Iran’s Supreme National Security Council said Friday that it had made “appropriate decisions” on how to respond but didn’t elaborate.
A Richmond man sentenced to 36 years in prison for killing a Virginia State Police special agent in 2017 allegedly stabbed another inmate a week before Christmas at the Northern Neck Regional Jail in Richmond County, where he is being held on a federal gun charge.
Travis Aaron Ball, 30, is accused of using a shank to stab another inmate Dec. 18 during a disagreement between the two men in a day room at the facility, said Ted Hull, superintendent of the Northern Neck Regional Jail.
The victim suffered puncture wounds to his hand, scalp and neck and was hospitalized for three days, Hull said. He was released Dec. 21 and returned to the jail.
“The injuries were serious but at no point did anybody feel they were life-threatening,” Hull added.
Hull said his staff conducted an internal investigation and those findings were turned over this week to Richmond County Commonwealth’s Attorney Elizabeth Trible for review. She will determine whether criminal charges are warranted, Hull said.
Ball has already been charged within the facility with assault and hindering an employee of the jail, Hull said. Those are institutional and not criminal charges. If found guilty, Ball could be placed in segregation for up to 15 days.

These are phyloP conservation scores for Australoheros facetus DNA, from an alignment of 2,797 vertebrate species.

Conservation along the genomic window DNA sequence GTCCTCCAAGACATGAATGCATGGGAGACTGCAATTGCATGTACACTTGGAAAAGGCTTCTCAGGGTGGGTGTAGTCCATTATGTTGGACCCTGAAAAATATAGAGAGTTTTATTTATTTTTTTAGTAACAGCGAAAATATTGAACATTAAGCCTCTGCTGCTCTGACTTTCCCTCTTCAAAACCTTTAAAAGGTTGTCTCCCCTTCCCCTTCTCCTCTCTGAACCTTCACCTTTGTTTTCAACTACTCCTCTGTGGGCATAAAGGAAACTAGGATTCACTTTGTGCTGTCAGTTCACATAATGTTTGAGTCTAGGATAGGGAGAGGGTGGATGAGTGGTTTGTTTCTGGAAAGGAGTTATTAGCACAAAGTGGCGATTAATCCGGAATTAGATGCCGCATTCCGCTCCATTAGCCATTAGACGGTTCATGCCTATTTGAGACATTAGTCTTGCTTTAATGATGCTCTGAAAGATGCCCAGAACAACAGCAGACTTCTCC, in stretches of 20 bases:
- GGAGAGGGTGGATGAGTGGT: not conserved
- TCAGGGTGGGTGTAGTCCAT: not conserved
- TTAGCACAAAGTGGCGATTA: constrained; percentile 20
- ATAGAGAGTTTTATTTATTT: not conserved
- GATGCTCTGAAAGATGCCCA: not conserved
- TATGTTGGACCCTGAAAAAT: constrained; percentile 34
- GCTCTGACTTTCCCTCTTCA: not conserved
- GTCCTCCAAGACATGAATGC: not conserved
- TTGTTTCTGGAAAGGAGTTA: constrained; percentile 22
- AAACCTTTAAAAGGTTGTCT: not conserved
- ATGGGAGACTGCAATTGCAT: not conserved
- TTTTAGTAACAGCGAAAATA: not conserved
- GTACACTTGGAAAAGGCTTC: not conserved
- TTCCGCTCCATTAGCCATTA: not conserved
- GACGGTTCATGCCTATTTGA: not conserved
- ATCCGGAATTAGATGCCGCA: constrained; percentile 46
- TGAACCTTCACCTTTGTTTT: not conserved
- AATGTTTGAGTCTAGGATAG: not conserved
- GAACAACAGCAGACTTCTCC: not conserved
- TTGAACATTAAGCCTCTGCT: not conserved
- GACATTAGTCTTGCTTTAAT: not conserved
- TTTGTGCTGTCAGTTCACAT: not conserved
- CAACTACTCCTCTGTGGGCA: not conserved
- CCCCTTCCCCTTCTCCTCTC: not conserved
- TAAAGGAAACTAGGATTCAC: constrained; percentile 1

A jail investigation determined the assault stemmed from an argument between the men that Hull said was apparently triggered over what they were watching on television in the day room.
“It was strictly situational,” Hull said. “It wasn’t part of any premeditation. During the course of incarceration, oftentimes you get two people who have dominant personalities and sometimes conflict arises.”
In December 2018, Ball was sentenced to 36 years in prison in Richmond Circuit Court for the murder of Special Agent Michael T. Walter on May 26, 2017, while Walter was patrolling Mosby Court with a Richmond police officer.
The unexpectedly light sentences shocked then-Richmond Commonwealth’s Attorney Michael Herring and police in the courtroom when it was imposed. Herring had sought a 60-year term, the maximum allowed under a plea deal.
Herring said the plea deal guaranteed that Ball was convicted of a capital crime, typically punishable by death or life in prison.
If the case had gone before a jury, the defense planned to argue that the gun went off accidentally in the midst of a struggle between Walter and Ball, which could have led to a verdict of a lesser charge like first-degree murder or second-degree murder, Herring said.
Richmond Circuit Judge Beverly W. Snukals sentenced Ball to life in prison, which was suspended in accordance with the plea agreement, and then gave him 36 years in prison.
In September, Ball was indicted by a federal grand jury for possessing a .25-caliber firearm in May 2017. The maximum term for that offense is 10 years.
Ball is scheduled to appear Thursday for a hearing in the matter, and his trial date has been set for Feb. 25-26.